Core i7 Multi-GPU SLI Crossfire Game performance review -
1 - A slightly dark introduction
Guru3D Core i7 SupaDupa Multi-GPU Game performance review.
2-way, 3-way, heck even 4-way GPU performance compared using Intel's fastest processor on the globe.
Note: if you haven't done so, please read up on Core i7 processors in our launch article first, you can click here to do so.
Wooooh, momma momma momma... do we have an article for you today. If you are into threesomes... maybe even foursomes, well you are in luck my man. See, there is just so much more to the Core i7 release and X58 mainboard series than we showed in the previous Core i7 article you just read (you did do that right?). See, a golden rule in hardware land is this: one of the biggest advantages of having everything right is that in certain situations, you can get a pretty darn nice gaming experience... if you have enough cash to spend of course.
Of course I'm talking about Multi-GPU gaming, hard-core enthusiast l33t unadulterated gaming with frame rates flying so fast that in a race simulator you would actually imagine yourself to be in the race-car.
As our previous article has shown, today's processors like Intel's Core 2 and AMD's Phenom X series are really fast enough for your single-GPU based graphics card. The same rule applies to SLI or Crossfire gaming, unless you go really extreme the CPU does not make that big a difference.
But once you get to play around with so much RAW CPU computing performance, there is a situation or two where you as a gamer might see some benefits. And that's extremely high-end Multi-GPU gaming.
This article will cover such Multi-GPU gaming, both ATI CrossfireX and NVIDIA SLI. We are not talking two GeForce 9600 GT's in SLI or a set of Radeon HD 4850 cards in Crossfire, no sir... we start in the high-end performance segment. Some examples of the cards we'll put in Crossfire or SLI are:
- Radeon HD 4870 CrossfireX
- Radeon HD 4870 X2
- Radeon HD 4870 X2 Crossfire X (QuadFire)
- GeForce 9800 GX2 SLI
- GeForce GTX 260 SLI
- GeForce GTX 280 SLI
- GeForce GTX 280 3-way SLI.
Now, the amount of cash you need to drop on systems like these is retarded really, so I'm not even going to discuss that as we all no this has nothing to do with price / performance ratios. Neither are we discussing power consumption as we all know that drawing 650 Watts from the PSU is not a laughing matter. Articles like these are the X-factor, bragging rights... the quest for the eternal e-peen. To accomplish all this we had to come up with a demonic plan, as we will need a lot of gear for this article alright.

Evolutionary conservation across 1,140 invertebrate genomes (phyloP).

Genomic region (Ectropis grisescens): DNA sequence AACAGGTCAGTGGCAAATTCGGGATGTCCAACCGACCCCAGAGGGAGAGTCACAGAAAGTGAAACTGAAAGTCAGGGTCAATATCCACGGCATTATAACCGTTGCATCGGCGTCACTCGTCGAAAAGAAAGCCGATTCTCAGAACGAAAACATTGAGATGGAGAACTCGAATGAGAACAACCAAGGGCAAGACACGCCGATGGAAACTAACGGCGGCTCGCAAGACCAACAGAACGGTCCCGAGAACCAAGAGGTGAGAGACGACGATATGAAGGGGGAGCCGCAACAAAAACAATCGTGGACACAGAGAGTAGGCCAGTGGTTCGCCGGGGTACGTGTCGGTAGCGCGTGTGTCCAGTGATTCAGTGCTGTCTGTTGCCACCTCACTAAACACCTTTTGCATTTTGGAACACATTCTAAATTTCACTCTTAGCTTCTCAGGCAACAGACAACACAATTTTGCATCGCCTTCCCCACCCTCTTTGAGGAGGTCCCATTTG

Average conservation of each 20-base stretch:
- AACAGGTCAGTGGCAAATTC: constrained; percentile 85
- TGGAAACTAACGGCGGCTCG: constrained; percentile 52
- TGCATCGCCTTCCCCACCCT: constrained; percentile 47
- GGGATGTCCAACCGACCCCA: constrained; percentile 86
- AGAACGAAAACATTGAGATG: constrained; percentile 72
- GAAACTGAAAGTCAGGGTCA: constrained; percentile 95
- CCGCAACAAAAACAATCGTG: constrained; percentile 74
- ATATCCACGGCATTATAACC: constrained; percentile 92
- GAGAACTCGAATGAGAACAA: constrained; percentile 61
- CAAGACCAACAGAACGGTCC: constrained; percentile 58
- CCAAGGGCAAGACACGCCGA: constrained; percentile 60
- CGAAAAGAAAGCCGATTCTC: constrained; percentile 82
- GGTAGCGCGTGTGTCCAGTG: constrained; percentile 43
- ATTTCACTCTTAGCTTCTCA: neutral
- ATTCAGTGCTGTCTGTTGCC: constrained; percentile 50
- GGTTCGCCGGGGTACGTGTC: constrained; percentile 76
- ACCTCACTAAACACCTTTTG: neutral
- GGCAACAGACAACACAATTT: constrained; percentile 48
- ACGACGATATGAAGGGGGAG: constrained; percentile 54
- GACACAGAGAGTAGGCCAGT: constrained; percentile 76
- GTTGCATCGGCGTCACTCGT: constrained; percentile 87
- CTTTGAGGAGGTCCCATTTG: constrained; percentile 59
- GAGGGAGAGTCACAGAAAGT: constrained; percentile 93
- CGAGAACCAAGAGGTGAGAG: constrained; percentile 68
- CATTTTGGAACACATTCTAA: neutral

We are going to build a system which I'm going to call Lucifer, whose Synonyms are: archangel, beast, devil, diablo, evil one, fallen angel, Mephistopheles, Prince of Darkness. To live up to that name, we need some A-grade components. So we dragged ASUS by their ears and have them ship in a SLI certified X58 mainboard. We ended up with the mother of all mainboards, their X58 based Rampage 2 Extreme.
And who has the most wicked memory on the globe? Of course, OCZ. OCZ, with flaming speed, supplied some of their finest triple channel ready memory available. Intel decided to ship out their fastest demon, the Core i7 965. To keep that CPU from bursting into flames, Noctua shipped out their new NH-C12P heapipe cooler to keep things chilled.
ATI and NVIDIA made sure we got plenty of cards to test with, yet one thing was still missing. And thus BFG, lured from the shadows, quickly kicked three GeForce 280 GTXes our way. All we need to do is take a couple of graphics cards, slap them in this system and show what hellish performance you can achieve when you start a do it yourself project like shown today.
Let's create some dark matter, behold the beast... are you guys ready ?
Today an article covering the Core i7 4960X (Ivy Bridge-E) on a X79 based motherboard. Intel's most high-end processors just got updated with a high-end six-core processor series aimed at consumers.
Core i7 4820K processor review
In this review we test the new four-core Core i7 4820K Ivy Bridge-E processor. This is the only quad-core IBE processor that Intel will release. But it is unlocked and as such direct competition for the Core i7 4770K.
Core i7 4770K processor review
We review the Core i7 4770K processor. The new processors family should be a notch faster, get improved graphics performance and be more energy efficient. Will the Haswell be the processor series everything you expected? Go find out in this extensive review here at Guru3D.
Core i7 3770K review with Z77
We review the Core i7 3770K Ivy bridge processors alongside Intel's Z77 motherboard. Will Ivy Bridge be the processor series everything you expected? Go find out in this extensive review here at Guru3D.